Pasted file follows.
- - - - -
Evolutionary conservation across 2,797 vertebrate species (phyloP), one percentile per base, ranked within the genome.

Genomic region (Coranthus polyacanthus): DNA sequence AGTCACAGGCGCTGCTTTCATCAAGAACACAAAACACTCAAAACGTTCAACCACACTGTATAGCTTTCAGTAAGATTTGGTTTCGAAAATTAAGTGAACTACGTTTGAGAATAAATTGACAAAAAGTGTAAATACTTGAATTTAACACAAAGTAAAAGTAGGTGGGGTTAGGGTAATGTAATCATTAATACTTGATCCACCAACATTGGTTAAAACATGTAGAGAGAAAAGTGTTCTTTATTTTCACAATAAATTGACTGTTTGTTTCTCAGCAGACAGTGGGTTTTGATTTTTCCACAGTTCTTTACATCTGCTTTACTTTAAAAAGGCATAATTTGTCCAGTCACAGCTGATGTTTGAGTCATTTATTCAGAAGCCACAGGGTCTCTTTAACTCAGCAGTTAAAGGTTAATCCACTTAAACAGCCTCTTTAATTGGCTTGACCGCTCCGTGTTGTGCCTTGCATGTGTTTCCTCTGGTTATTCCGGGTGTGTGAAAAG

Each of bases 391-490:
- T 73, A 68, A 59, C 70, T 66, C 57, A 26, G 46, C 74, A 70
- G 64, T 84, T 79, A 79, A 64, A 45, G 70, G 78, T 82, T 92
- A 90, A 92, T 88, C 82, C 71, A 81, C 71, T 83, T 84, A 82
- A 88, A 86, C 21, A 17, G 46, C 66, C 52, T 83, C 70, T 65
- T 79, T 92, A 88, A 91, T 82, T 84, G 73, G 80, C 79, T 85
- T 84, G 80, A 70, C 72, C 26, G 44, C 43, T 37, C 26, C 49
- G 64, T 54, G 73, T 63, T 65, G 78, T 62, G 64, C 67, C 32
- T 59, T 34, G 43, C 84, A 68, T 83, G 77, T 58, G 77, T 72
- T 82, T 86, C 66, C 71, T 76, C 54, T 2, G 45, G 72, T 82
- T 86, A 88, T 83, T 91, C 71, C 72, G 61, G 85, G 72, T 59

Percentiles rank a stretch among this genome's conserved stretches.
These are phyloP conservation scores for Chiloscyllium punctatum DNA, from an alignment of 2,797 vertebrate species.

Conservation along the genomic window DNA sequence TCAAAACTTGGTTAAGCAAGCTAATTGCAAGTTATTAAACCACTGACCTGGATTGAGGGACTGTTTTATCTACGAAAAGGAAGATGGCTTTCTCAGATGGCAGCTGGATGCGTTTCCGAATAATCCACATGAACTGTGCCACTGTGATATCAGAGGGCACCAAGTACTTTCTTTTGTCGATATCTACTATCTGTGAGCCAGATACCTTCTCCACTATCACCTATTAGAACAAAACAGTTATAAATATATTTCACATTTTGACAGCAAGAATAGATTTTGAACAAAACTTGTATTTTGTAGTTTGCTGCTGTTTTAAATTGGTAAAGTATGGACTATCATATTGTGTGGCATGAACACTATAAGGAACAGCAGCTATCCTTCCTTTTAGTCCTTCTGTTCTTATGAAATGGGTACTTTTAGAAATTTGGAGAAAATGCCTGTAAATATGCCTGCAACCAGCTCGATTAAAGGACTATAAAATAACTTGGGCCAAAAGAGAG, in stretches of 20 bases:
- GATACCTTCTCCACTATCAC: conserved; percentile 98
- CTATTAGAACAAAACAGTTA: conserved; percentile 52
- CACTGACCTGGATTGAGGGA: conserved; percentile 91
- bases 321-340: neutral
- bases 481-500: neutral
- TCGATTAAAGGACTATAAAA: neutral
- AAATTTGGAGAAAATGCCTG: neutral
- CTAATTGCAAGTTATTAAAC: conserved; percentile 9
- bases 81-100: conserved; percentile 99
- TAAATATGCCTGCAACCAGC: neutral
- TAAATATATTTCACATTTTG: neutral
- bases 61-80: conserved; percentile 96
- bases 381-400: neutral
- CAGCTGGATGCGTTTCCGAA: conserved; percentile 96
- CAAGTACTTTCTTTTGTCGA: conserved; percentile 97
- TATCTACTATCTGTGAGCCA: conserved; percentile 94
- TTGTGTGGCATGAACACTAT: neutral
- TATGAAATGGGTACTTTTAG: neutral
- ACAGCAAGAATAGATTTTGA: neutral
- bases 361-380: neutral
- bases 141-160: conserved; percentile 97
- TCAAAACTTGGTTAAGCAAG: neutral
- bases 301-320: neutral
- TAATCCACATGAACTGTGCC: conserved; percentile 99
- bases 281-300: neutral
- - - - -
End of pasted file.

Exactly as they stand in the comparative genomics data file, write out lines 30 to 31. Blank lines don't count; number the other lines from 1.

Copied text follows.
- CAGCTGGATGCGTTTCCGAA: conserved; percentile 96
- CAAGTACTTTCTTTTGTCGA: conserved; percentile 97